With about 12 hours left until the polls open, CityBeat concludes its coverage of the non-incumbent candidates for Cincinnati City Council with a question about annexation.
One possible method for Cincinnati to expand its tax revenues and population is to annex smaller communities that surround the city, such as St. Bernard or Delhi Township.
Non-incumbents were asked, “What are your thoughts about Cincinnati possibly acting to annex some smaller communities to expand its tax base?”
Anitra Brockman (Green): “I think it would be a great opportunity for Cincinnati. With the obvious budget deficit, we definitely need to consider expanding the tax base.”
Tony Fischer (Democrat): “This should be under discussion not simply to expand our tax base but also to make costs more equitable across the region. Currently, Cincinnati pays far more in human services costs than most suburban communities, while suburban communities often pay much higher fees for basic services like waste removal, water, as well as fire and emergency medical services.
“Since most people in the region live, work, shop and go to school across these political boundaries, it seems that the political boundaries should serve to support the way people actually live, rather than exist merely to perpetuate themselves.”
Nicholas Hollan (Democrat): “I am open to annexation if it is the will of the community but I don’t believe it is a long-term solution. We have to focus on increasing the quality of life in Cincinnati or our newly acquired residents will simply pack up and move out. If we promote the positives of Cincinnati while simultaneously focusing on the root issues of the challenges we face, the city tax base will grow itself without having to absorb neighboring communities.”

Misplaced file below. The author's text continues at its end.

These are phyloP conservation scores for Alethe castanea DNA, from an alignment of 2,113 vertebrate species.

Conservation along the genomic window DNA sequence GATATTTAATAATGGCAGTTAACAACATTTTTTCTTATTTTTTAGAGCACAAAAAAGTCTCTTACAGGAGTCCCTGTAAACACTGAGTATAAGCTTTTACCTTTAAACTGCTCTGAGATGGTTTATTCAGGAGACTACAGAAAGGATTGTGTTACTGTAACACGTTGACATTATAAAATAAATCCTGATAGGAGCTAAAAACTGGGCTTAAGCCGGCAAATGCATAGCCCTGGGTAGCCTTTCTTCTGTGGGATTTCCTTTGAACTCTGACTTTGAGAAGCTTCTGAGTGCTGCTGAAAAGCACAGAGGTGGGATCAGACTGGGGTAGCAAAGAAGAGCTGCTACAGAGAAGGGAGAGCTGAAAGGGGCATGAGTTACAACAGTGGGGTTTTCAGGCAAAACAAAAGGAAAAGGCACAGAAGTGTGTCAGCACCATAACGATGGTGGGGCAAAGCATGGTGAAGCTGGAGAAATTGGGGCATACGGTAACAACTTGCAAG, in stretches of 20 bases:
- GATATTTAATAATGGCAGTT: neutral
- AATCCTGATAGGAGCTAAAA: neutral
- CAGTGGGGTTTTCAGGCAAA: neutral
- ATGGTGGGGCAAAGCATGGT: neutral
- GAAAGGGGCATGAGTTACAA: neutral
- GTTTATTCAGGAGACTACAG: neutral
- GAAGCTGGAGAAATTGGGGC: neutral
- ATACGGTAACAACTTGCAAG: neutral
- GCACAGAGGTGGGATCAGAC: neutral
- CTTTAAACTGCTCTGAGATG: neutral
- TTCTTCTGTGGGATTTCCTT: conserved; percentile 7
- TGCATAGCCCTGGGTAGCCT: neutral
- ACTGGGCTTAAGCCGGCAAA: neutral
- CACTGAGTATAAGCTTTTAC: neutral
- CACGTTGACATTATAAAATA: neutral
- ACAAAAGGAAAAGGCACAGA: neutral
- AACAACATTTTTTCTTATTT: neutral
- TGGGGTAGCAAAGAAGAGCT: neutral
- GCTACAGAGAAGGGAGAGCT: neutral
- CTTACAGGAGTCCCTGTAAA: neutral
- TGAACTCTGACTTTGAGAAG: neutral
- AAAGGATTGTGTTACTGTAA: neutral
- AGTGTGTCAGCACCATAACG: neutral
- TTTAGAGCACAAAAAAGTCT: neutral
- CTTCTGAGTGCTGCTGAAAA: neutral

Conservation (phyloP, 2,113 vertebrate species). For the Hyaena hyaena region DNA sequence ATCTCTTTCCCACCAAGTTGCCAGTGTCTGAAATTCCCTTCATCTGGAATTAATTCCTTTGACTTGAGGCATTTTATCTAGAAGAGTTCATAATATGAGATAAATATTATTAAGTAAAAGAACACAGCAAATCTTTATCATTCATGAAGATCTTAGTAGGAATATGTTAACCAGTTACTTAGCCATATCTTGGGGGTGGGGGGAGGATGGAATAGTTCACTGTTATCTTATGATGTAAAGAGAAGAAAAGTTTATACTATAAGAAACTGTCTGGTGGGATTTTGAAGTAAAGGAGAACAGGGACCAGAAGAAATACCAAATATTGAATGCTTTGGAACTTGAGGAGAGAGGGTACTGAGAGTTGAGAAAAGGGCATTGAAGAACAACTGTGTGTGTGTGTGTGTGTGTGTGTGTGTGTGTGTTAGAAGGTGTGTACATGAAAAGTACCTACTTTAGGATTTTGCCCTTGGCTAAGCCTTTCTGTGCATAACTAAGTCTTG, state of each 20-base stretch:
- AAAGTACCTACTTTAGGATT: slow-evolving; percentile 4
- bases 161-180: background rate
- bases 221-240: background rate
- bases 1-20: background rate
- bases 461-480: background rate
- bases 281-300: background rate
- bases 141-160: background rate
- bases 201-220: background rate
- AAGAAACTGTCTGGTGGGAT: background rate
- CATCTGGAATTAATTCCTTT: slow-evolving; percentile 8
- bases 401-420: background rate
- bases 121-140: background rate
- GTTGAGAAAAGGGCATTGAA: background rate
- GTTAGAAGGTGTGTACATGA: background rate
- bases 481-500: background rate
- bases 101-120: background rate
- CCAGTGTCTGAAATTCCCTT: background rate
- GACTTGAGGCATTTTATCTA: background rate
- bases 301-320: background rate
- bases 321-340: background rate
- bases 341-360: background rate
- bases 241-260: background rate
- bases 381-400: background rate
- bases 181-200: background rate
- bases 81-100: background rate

Amy Murray (Republican): “I feel that the future of Cincinnati must see a redefined tax and service base. We must move in the direction of shared services – where services can be improved and cost lowered. There is much duplication of service and cost between Cincinnati, Hamilton County and some of the adjacent communities.”
Laure Quinlivan (Democrat): “If smaller communities want to join us, that’s great. Many small communities may conclude that having their own departments and services makes no sense in this economic climate.”
Bernadette Watson (Democrat): “This is a conversation that must be had with Hamilton County (officials) in order to see if it is feasible to move forward with any annexation plans. Expansion of tax base is important and should be looked at seriously for the benefit of the entire Hamilton County area. Because we are the largest municipality in the county, we need to have a active part in making decisions that affect the entire county.”
George Zamary (Republican): “This, of course, would be more than just Cincinnati acting, but would require the approval of the communities being addressed. I believe this would have to be closely scrutinized because there would be additional costs associated with services to be provided. It may not be a practical alternative at this time with the looming $51.5 million deficit next year. However, the concept of working collaboratively with these communities and share support services may be a reasonable alternative given the current economic climate.”